Hollywood Is Going Back To Work — Here's What That Will Mean For Viewers


Over the weekend, it was announced that beginning June 12th, Hollywood can resume film and TV production. Hollywood’s labor unions and the Alliance of Motion Picture and Television Producers — two groups that are often at odds with one another over contracts and working conditions — joined forces to release the recommendations for how to safely resume film and TV production, and it’s clear that viewers will be thrilled about at least one of the new rules. Many of the new filming protocols meant to reduce the risk of transmission could last long after the pandemic recedes, creating a new normal for moviemaking worldwide. Here are the new “rules.”

FEWER SEX AND FIGHT SCENES
Certain activities, such as fight scenes or intimate scenes, increase the risk of transmission. When maintaining physical distancing is not possible, contact will be kept to the shortest amount of time possible. Scenes viewers objected to and often fast-forwarded through will no longer be an issue.

THE END OF THE LIVE STUDIO AUDIENCE
Use of live studio audiences during filming is “discouraged,” but not outright banned. Some may be allowed on a case-by-case basis with social distancing, mandatory mask use, symptom screening, and physical barriers between the audience and the cast and crew. Given those precautions, sitcoms that used to film in front of a live studio audience will likely use a laugh track instead.

NO MORE PAPER SCRIPTS
Hollywood is going paperless, sort of. Whenever possible, alternatives like electronic scripts will be used. If paper scripts are completely unavoidable, paper scripts will be be assigned to specific individuals, clearly labeled, and not shared between others.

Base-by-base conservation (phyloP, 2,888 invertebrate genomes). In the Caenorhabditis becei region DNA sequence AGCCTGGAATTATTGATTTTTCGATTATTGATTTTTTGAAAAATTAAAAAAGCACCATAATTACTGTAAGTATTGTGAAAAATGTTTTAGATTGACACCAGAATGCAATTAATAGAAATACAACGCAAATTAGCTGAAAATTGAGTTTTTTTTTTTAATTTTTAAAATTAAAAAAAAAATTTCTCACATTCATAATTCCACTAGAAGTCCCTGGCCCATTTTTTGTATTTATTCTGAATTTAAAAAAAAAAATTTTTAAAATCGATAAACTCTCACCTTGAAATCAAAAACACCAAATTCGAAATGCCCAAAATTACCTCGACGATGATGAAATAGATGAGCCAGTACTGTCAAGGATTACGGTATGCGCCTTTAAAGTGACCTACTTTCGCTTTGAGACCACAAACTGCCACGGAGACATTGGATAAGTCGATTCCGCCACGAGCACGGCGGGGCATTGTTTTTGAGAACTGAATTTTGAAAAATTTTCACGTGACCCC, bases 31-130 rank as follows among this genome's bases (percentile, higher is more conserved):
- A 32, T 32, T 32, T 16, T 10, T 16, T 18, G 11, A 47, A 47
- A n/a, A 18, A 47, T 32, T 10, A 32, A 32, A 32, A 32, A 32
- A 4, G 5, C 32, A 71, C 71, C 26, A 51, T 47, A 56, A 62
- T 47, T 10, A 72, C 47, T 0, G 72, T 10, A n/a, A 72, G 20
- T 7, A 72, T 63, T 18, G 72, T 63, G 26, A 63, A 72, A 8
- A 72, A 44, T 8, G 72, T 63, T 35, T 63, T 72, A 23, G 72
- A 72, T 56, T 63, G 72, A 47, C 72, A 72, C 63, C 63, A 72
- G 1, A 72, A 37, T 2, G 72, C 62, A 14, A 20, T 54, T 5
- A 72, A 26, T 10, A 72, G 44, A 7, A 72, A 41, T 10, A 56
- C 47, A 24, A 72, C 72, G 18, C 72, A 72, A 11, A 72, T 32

SHORTER WORK DAYS
To reduce the risk of transmission and keep cast and crew safe, there will be fewer consecutive work days and the duration will be limited. As a result of shorter work days, film and TV shoots could be forced to run over a longer period of time. A two-week shoot could stretch into a month. That means television series will see longer stretches between seasons.

DIY COSTUMES AND MAKE-UP
New safety guidelines on film sets will likely hardest hit the craftspeople whose jobs require they work closely with actors — costume designers, makeup artists, and hairstylists. Some of their work simply may not be possible while maintaining physical distancing from others. Productions will have to focus on costumes actors can put on themselves. Complicated period costumes — like a corset, for example — may have to be altered so that performers can wear them without anyone’s assistance. There will be visible physical indicators marking a distance of six feet in areas where cast and crew congregate, especially in places like make-up and costume trailers, which are typically cramped.

COVID-19 COMPLIANCE OFFICERS ON EVERY SET
Every set will soon have its own designated Covid-19 compliance officer, who will work across all departments to ensure guidelines are being followed.

PLAN TO PAY A LOT MORE AT THE MOVIES
That’s because all the new protocols will cost studios money. The additional equipment new personnel, higher insurance premiums, and increased reliance of visual effects and other technologies as substitutes for in-person filming will add to the cost of a shoot, and that will naturally be passed on to moviegoers.